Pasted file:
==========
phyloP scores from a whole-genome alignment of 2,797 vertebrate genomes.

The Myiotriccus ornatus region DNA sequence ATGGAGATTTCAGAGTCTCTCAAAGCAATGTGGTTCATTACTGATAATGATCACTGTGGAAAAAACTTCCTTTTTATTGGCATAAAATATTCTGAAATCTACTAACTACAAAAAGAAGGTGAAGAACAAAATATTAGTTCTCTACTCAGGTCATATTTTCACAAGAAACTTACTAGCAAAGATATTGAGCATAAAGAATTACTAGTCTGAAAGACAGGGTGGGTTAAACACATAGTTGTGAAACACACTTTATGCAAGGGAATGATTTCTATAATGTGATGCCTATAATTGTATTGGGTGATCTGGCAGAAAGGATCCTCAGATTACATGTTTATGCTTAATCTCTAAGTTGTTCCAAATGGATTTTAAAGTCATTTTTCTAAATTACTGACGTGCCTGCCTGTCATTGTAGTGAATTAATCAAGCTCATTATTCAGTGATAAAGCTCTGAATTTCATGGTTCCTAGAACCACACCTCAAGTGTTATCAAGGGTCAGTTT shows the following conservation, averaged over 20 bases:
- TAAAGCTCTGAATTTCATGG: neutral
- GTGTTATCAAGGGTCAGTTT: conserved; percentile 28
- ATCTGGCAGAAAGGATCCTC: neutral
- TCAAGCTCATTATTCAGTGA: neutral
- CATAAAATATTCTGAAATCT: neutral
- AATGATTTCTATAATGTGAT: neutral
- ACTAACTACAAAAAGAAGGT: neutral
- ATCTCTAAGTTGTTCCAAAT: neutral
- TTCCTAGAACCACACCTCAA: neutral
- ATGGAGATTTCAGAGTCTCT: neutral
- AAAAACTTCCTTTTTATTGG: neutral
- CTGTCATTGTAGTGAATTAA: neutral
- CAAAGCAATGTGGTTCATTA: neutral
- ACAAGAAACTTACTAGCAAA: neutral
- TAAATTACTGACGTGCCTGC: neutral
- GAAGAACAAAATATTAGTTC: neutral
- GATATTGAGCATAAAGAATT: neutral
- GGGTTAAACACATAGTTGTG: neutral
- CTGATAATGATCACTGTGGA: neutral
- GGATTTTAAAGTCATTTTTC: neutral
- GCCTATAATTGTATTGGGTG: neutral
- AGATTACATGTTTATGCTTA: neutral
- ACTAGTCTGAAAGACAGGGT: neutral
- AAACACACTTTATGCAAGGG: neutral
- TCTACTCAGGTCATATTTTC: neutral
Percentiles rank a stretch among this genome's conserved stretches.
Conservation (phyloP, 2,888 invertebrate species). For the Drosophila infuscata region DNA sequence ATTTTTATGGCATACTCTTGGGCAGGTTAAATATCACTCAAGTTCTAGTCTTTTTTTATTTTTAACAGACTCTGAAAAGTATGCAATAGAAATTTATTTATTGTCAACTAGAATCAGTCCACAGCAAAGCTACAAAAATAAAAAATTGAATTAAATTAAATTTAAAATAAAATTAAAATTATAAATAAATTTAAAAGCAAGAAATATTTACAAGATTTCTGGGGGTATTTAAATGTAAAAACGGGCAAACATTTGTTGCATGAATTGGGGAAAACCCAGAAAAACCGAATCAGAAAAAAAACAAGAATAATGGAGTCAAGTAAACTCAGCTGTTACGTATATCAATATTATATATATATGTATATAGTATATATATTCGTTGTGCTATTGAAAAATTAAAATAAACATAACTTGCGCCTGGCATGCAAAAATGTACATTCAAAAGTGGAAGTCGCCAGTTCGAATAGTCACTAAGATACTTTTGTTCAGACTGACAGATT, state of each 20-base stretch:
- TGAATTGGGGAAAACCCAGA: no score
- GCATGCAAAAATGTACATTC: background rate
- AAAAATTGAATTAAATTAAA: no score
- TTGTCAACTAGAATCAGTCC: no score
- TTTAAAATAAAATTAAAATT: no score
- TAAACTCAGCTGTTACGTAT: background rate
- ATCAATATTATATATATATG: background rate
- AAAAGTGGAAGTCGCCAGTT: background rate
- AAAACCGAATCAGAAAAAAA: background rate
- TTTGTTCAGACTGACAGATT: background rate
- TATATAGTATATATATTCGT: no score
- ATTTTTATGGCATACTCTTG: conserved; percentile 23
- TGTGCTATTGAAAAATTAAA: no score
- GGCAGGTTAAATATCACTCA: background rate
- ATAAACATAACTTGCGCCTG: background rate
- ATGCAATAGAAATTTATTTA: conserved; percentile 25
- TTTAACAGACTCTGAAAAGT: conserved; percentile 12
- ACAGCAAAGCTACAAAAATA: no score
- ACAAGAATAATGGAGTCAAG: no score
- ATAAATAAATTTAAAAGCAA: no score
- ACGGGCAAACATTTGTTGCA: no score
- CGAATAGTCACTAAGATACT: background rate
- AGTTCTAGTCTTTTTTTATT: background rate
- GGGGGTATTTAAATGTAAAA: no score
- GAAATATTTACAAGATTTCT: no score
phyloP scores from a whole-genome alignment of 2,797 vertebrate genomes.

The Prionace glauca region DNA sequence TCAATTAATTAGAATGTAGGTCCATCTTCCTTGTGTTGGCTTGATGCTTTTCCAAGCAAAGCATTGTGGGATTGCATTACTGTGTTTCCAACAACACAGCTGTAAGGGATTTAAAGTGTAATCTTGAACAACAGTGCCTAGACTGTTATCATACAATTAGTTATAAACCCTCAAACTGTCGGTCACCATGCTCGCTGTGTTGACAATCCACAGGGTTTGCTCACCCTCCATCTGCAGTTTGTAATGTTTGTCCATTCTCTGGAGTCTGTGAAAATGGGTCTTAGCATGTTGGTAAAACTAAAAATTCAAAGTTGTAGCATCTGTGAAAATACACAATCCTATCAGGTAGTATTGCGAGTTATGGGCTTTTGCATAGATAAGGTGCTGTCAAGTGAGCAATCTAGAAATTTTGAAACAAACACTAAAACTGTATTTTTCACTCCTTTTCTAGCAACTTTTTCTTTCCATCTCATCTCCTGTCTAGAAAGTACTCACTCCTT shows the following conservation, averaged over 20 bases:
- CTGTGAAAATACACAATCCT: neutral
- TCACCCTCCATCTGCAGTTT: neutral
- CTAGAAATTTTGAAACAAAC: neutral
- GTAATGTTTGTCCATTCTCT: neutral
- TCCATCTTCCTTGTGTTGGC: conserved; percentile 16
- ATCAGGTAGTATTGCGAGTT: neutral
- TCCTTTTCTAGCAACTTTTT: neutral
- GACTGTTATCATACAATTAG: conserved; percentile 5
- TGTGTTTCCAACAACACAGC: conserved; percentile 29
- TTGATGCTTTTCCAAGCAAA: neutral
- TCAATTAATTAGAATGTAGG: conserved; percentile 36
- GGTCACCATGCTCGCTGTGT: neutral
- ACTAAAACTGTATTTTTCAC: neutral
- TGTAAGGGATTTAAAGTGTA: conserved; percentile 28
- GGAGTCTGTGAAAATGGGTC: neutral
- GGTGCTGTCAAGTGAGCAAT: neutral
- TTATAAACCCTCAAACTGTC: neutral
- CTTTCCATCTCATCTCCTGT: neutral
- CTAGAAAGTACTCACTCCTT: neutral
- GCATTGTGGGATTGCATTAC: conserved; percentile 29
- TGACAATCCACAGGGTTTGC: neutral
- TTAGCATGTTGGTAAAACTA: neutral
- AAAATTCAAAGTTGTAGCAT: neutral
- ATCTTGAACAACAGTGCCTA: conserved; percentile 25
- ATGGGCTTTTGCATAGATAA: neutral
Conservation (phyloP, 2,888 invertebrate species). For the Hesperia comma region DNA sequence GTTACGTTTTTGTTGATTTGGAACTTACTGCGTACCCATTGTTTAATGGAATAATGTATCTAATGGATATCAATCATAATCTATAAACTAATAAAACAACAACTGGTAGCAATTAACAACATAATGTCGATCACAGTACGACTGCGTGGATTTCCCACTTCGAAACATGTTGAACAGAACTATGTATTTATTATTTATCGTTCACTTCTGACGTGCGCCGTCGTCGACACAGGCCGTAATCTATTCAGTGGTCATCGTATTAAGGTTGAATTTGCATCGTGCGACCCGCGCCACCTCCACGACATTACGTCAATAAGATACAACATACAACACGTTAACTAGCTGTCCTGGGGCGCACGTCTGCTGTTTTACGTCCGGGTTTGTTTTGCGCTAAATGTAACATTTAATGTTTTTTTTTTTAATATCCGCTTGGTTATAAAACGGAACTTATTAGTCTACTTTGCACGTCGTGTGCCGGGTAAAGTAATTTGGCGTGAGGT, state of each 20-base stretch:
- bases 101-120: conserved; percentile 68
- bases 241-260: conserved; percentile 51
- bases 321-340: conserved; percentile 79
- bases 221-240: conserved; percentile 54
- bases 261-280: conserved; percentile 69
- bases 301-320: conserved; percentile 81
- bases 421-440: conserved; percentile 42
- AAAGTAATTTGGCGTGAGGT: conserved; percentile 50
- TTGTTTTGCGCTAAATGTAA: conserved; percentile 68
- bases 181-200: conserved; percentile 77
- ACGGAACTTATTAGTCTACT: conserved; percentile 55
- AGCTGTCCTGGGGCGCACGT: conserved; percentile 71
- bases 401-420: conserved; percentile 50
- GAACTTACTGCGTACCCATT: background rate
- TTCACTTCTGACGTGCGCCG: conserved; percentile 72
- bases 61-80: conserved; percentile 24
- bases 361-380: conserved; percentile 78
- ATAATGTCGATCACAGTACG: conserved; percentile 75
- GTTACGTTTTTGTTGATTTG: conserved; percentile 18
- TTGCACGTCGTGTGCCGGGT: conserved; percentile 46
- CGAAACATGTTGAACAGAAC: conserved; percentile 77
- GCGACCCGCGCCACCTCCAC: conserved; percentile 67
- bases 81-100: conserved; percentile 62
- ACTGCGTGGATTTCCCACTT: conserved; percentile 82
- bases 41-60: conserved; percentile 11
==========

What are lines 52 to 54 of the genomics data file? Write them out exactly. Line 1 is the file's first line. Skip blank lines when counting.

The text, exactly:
- AGTTCTAGTCTTTTTTTATT: background rate
- GGGGGTATTTAAATGTAAAA: no score
- GAAATATTTACAAGATTTCT: no score